We've all witnessed the ever explosive temper tantrum. You may have even felt as if you were having an out of body experience, as you tried to fight your embarrassment over the blood-curdling screams that emitted from your child's mouth in your favorite store. Whichever way you've experienced the tantrum, you may have only thought about ways to deal with this behavior after the fact. However, the SuperNanny tip on tantrums is to prevent the incident in the first place.

Dealing with separation anxiety, especially when going to school, is something you and your child are bound to experience. It's natural for kids to feel anxious or upset when it's time to say goodbye to the one person they spend the most time with. This is a common child behavior. In fact, separation anxiety is a normal stage of development; however, it becomes excessive and out of hand when anxieties start getting in the way of school or daily activities.

It's inevitable that you'll eventually catch your child lying. Maybe you haven't yet or maybe you've opted to ignore it but sooner or later it will happen. This doesn't mean your child is a "liar" or you did something wrong in raising them, it's just a fairly common bad behavior among kids. Not that there are any "good intentions" when lying, but children usually lie to get something they want, avoid punishment, protect their friends or siblings or to get attention. Most likely your child isn't lying to challenge or disobey you, there's a valid reason behind their lies and it's your job to figure it out.

A can-do attitude can be described as precocious in some preschoolers and kindergarteners, but in others it can hint at a defiant nature that may cause trouble when ignited by a bad temper. Toning down anger and defiance can be difficult, as they may have a tricky time detaching themselves from the emotions that have gotten them so worked up, but getting a handle on screaming and yelling is an important part of effective parenting.

Every parent has witnessed it at some point the infamous temper tantrum that sneaks up on even well-behaved children. One minute they are fine and the next you are not sure who they are! They are engulfed in anger: yelling, crying, and doing who knows what else! It can be a crazy scene, but one that is better tackled with an understanding of what tantrums are and what you can do to help get past them.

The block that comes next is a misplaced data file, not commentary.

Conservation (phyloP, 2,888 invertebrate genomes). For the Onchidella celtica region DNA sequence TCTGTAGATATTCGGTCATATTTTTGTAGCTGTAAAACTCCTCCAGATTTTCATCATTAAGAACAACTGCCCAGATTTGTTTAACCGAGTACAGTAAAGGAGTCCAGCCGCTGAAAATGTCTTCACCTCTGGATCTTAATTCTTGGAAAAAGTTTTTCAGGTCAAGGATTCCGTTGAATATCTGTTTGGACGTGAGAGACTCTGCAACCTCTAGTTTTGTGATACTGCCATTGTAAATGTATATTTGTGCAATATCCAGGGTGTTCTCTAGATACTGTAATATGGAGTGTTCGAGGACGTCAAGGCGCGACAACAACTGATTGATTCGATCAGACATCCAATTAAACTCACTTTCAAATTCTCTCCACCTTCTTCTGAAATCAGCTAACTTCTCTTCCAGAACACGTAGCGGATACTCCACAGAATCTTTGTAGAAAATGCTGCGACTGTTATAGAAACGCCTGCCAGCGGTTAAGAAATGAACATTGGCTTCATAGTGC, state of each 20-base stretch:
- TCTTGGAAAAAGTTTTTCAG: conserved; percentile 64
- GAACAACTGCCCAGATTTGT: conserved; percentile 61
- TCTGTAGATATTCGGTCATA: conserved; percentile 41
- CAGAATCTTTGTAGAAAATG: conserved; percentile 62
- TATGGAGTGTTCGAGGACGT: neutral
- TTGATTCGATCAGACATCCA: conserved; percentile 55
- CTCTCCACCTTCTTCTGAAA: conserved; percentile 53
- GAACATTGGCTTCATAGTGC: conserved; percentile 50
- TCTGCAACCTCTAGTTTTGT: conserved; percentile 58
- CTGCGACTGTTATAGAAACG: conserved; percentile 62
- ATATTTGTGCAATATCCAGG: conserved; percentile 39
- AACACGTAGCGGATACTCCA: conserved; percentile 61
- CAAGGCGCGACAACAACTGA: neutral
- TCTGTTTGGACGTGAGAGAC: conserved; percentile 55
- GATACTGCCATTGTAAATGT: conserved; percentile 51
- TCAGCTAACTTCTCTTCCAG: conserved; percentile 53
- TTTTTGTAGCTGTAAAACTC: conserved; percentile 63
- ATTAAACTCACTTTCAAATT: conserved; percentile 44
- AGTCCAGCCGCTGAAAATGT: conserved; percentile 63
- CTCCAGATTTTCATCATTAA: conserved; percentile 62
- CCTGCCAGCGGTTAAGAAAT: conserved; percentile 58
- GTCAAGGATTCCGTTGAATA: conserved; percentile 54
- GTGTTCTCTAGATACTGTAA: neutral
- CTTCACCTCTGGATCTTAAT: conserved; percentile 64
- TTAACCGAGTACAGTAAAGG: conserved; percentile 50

If your child suffers from nocturnal enuresis, otherwise known as bed wetting, you may find that it's not only frustrating, but it can be costly. Whether you are buying the child nighttime training pants, or you are washing sheets every morning, it can really add up. What you may want to invest in, instead, is a bed-wetting alarm.

Breath holding spells are surprisingly common for preschoolers and kindergarteners, but that doesn't mean that they are any less scary. During a breath holding spell your child may turn blue, faint, or even appear as though they are having a seizure. Despite the anxiety that these spells are sure to cause, parents should remain calm and understand why these spells occur so that they can help their child recover from them and, if possible, avoid them completely.

Even grownups are sometimes afraid of the dark. As adults, we know that the darkness may hide certain dangers that we need to look out for. Imagine how preschoolers and kindergartners feel about the dark. It's full of who-knows-what! Kids are convinced that there are monsters and other scary things hiding away in the dark. Some kids are so freaked out by the dark that they simply can't sleep if their room is not lit in some way.